I think that it’s important to emphasize that, even though I use geometric points, lines and planes to study the visual compositions that I include in this blog, the compositions themselves are not necessarily created using geometry. Someone can create a strong design without picking up a compass or straight edge.
When writing about strong designs I recall compositions that have communicated with me in very direct ways. The impressions that I receive when looking at these compositions may bypass words altogether, and instead be experienced as a brief, sequential movement of energies through my body.
These physical experiences may, in turn, produce corresponding emotional or ideational experiences.
For example, when looking at this still life painting (Fig. 1) by Colleen Cox1, I experience a kind of visceral collectedness. A certain stillness. Next, I become aware of an interplay between visual symmetry and asymmetry, and some subtle movements begin.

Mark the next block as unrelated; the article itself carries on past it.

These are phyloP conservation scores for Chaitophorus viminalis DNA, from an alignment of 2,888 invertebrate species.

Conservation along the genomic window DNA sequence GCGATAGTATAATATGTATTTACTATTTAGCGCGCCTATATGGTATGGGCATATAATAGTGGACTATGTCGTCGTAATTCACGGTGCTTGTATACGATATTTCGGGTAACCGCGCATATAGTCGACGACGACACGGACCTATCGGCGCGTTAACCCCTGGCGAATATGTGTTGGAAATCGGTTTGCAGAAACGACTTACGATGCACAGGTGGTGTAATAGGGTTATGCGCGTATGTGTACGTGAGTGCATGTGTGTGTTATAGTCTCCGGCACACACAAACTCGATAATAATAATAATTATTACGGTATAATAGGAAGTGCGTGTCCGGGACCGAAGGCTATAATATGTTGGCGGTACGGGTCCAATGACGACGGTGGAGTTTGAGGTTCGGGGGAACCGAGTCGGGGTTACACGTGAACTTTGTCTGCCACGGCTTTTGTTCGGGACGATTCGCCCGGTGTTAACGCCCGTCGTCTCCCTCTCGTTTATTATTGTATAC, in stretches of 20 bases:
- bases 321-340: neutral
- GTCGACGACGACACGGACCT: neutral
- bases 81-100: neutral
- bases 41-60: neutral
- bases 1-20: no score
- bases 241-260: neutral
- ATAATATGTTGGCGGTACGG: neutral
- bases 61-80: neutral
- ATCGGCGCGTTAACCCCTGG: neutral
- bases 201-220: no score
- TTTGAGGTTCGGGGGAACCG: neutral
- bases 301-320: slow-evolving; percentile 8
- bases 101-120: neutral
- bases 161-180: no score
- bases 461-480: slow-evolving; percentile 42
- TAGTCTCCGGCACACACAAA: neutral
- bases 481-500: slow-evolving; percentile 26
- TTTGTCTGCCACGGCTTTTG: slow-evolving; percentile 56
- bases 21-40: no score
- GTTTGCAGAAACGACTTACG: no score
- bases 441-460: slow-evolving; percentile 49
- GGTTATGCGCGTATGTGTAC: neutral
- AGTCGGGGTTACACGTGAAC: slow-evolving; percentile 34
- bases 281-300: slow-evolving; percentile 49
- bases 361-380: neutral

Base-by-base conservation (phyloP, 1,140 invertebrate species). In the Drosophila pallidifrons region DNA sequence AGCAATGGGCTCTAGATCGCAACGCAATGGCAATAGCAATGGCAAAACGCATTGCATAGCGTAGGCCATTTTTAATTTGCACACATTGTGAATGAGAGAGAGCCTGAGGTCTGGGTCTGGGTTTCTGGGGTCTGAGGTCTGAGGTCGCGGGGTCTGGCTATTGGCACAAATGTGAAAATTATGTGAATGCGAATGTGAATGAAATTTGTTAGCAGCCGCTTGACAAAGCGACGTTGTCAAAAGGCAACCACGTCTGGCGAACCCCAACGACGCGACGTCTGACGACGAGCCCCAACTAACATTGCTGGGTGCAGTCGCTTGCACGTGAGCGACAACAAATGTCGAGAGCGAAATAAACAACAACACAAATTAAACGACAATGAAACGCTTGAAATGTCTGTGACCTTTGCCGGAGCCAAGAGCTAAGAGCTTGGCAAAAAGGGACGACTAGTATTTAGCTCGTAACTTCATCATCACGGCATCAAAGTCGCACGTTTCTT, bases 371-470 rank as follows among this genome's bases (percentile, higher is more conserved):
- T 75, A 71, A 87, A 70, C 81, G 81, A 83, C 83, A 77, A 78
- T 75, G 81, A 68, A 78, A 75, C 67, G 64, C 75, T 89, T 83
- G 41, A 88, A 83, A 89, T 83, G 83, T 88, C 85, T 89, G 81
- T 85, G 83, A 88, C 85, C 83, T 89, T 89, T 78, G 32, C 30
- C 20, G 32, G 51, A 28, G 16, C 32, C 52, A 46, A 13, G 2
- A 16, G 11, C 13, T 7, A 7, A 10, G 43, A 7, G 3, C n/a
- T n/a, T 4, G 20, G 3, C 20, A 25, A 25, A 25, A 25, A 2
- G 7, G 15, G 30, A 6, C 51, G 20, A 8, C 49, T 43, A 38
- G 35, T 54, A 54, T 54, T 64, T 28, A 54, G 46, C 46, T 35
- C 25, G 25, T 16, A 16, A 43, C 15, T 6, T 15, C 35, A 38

In studying this composition geometrically I see three worlds altogether.
The first world is about symmetry, and it’s main characters are the two peaches, symmetrically centered along the horizontal dimension (Fig. 2).
The second world is asymmetrical, and it’s actors are two vessels. One wide, the other narrow. One higher, the other lower. One full of flowers, the other perhaps(?) empty (Fig. 3).
The third world extends beyond the visible painting. In this world the peaches and vessels begin to move away from the center, but a new symmetry emerges (Fig. 4). This new symmetry has no actors to speak of, unless it’s an unassuming daisy that faces out toward the viewer. In any case this lighter-colored daisy becomes the center of a circle. A square is nested inside of this circle. An equilateral triangle is nested inside of the square, and it then projects its way downward until it rests on the table top.
I think that the visual story of this particular painting would make a wonderful compositional basis for a verbal story or poem having to do with different layers of reality.
Based in New Paltz, NY, the Sevenfold School of Art offers training in classical drawing and painting. Founder, Alex Canelos, has a years of experience with teaching figure drawing, perception, proportion, composition, perspective (Western and Eastern), color theory, art history, materials and techniques.